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When Does Adulting Become Adulthood?

Adulting: it’s not a real word, yet one we cannot stop using. Adulting is the term we millennials use when we are trying to convey what we have done throughout the day. Did you make your own dentist appointment? Did you successfully use the stove? You’ve “adulted”! Great job!

The reason millennials continuously keep using this term is because we don’t actually feel like adults. So when does “adulting” simply become “adulthood”? At the age of 18, the world considers us legal adults. I don’t know about you, but I don’t know many high school seniors who I would consider adults.

College is a liminal time in our lives. We are not girls, but not yet women (thanks, Britney!). I find that when I have to refer to myself, I often say “female” because I cringe at the term “girl” and cannot admit to myself that I am a woman. A woman is someone who is powerful, strong, has a sense of direction. She’s much older than me. But really, she’s not.

So when should we stop saying that we are “adulting”? When does the Adulting Handbook say that we have earned the right to call ourselves women? Most of the college students I know are either (a) living at home with their parents, but working to pay their own bills or (b) living away from home, but on their parents’ dime. These are the same groups of people who excitedly announce that their laundry is done or their fridge is stocked full of groceries for the week. These are the people who cannot admit that what they are doing for themselves is a step towards adulthood.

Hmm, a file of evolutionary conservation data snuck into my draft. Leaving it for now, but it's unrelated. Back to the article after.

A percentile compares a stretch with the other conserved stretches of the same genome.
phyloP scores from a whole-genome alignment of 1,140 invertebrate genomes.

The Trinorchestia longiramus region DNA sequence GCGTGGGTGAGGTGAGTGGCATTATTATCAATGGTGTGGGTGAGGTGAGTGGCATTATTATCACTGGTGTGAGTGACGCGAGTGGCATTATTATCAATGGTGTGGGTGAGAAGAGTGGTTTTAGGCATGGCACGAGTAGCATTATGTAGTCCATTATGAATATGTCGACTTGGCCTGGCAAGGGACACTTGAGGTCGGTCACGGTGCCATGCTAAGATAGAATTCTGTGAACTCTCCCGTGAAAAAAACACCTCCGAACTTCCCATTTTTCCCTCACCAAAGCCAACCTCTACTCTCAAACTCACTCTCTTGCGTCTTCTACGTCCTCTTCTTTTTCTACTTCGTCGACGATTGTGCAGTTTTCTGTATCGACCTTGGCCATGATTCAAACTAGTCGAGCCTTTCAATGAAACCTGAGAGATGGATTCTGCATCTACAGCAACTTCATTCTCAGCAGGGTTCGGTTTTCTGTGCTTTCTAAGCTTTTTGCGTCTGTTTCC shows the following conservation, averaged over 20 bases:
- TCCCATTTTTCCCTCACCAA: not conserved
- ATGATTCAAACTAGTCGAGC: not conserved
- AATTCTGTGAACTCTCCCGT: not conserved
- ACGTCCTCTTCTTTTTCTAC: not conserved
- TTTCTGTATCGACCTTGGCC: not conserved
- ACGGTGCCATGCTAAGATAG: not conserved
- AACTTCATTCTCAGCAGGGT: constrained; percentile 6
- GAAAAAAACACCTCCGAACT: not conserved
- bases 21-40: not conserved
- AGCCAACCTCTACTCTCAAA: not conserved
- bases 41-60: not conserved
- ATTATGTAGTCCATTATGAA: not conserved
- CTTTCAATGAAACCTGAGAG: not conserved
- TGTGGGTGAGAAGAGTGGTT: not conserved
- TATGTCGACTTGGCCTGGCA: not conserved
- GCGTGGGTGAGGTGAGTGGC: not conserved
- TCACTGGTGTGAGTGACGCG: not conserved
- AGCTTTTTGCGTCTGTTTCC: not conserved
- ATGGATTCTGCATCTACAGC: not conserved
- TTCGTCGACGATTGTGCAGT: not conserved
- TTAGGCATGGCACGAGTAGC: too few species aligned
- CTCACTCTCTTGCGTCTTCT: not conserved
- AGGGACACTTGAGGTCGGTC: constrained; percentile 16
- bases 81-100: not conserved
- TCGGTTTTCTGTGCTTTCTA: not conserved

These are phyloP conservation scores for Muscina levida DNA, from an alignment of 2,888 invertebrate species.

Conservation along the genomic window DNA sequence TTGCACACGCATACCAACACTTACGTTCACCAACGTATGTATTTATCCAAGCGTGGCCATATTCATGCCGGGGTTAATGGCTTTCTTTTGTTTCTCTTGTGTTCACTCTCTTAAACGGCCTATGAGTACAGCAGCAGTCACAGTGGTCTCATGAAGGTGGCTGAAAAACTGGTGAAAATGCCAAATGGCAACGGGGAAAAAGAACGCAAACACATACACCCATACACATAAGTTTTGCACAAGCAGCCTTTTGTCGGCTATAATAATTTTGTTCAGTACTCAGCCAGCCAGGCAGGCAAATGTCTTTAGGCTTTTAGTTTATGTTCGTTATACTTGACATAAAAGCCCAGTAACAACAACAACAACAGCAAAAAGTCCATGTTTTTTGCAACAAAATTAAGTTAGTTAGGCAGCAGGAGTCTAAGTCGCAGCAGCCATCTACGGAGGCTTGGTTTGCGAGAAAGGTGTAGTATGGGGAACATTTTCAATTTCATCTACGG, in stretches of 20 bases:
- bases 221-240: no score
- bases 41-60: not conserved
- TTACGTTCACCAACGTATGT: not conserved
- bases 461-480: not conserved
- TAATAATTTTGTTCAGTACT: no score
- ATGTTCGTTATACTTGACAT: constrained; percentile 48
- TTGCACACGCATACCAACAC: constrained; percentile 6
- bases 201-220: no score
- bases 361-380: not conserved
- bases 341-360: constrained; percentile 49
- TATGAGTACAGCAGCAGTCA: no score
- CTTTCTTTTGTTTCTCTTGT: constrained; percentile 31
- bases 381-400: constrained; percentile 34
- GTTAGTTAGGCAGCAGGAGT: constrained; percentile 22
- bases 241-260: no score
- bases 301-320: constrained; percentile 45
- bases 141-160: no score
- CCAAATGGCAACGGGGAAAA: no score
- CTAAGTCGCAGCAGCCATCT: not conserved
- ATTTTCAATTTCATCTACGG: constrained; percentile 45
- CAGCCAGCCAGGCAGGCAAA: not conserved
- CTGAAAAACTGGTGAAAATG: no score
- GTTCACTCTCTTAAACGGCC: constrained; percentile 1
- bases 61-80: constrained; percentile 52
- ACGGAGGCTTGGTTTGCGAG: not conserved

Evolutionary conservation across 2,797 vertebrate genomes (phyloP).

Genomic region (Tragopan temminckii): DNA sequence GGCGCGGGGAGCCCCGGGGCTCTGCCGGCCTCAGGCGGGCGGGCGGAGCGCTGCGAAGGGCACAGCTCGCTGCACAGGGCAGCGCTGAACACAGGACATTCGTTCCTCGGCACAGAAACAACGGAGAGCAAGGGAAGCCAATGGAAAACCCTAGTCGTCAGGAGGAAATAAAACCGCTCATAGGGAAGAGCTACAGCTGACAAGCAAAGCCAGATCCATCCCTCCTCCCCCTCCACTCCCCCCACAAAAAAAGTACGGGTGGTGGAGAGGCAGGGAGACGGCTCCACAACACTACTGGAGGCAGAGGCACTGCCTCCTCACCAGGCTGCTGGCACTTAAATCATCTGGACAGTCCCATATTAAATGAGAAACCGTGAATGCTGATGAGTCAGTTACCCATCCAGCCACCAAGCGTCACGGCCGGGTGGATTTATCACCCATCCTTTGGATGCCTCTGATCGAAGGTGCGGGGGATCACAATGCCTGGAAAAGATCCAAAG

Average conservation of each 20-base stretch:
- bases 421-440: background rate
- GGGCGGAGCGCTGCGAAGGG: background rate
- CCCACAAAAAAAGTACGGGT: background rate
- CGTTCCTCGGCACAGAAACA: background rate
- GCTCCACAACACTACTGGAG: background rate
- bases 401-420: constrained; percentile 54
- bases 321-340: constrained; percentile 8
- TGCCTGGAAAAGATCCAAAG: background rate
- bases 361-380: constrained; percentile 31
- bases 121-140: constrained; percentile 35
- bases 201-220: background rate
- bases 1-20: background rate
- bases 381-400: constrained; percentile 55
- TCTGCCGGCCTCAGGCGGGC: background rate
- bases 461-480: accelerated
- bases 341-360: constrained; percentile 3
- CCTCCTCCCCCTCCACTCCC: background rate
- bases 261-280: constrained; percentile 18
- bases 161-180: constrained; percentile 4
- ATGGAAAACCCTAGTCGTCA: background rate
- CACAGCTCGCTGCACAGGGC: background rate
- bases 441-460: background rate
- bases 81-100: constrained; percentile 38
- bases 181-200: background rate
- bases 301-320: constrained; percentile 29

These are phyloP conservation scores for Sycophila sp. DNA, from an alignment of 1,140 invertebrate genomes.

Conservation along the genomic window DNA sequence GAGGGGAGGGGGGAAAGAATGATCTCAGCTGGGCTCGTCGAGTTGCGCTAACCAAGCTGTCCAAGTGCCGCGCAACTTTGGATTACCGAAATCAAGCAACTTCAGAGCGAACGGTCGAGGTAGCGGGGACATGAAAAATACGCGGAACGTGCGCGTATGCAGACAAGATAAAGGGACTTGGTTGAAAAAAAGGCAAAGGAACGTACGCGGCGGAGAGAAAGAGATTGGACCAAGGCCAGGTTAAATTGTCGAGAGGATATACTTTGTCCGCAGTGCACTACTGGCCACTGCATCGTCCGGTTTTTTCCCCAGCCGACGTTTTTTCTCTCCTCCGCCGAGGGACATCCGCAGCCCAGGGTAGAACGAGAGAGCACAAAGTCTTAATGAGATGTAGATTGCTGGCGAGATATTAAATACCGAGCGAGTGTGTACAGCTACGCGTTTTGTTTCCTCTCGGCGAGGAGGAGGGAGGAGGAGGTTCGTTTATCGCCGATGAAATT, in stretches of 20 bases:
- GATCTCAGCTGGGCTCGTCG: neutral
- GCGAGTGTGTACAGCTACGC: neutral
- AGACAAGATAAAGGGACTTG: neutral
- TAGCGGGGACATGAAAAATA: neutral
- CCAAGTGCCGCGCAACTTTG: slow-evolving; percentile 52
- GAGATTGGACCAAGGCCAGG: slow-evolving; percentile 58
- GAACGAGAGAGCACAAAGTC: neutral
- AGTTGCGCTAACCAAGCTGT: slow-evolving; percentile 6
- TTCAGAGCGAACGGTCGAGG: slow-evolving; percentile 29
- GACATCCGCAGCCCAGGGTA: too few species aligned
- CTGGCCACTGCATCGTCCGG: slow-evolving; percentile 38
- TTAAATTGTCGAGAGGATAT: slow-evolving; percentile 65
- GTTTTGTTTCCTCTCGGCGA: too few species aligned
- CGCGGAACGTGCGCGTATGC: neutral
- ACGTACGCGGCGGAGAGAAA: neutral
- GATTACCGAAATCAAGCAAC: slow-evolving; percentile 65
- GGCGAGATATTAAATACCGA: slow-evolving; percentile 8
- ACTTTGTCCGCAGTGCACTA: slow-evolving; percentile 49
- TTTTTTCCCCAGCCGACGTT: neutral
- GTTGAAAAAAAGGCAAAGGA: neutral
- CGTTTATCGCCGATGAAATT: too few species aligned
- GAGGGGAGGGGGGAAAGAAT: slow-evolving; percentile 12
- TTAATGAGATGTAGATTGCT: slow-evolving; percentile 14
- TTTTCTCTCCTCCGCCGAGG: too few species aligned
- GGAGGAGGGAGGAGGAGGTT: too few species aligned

Maybe we consistently say that we are only “adulting” because we are afraid of adulthood. The minute we admit that we are adults, we feel as though we have to become independent, and that’s a scary thought. How can we break away from mom and dad when it’s all we’ve ever known?

So, how do you know if you’re “adulting” or an actual adult? Here’s a checklist:



  • You did your own laundry and then tweeted that it was done

  • You begged your mom to schedule a doctor’s appointment for you, but when she refused, you finally gave in and did it yourself

  • You made dinner and then Instagrammed a picture of it to prove to the world that you are independent

  • You’ve ever used #adulting



  • You remember to pay your bills on time, every time

  • You are constantly worried about your credit score

  • You signed your own lease, whether it be on a car or apartment

  • You do your laundry, make your dinner and assume everyone around you does the same

  • You only call your mom once a day versus six


Where do you fit in? As a collegiette, probably somewhere in the middle. Like I said, it’s a liminal time for us. College is the time where we are forced to be independent – no one else is going to keep track of our schedules and make sure we wake up for every single class. No one is going to watch that we do our homework or eat three healthy meals throughout the day. But at the same time, someone will remind us that our car insurance payment is due or teach us the right way to clean the bathroom (thanks, Mom!). It’s not complete independence, but it’s not complete dependence, either.

The only thing we can do is continue to “adult” more and more each day, until eventually, we wake up one morning in our own apartment, with our own full-time job, driving a car we paid for and realize that adulthood is upon us.

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Over caffeinated 80s junkie who talks a mile a minute. Just call me Lorelai Gilmore.  I love books, football and being punny. You can usually find me with my nose in a book or snuggled on the couch watching something I've already seen at least five times. 
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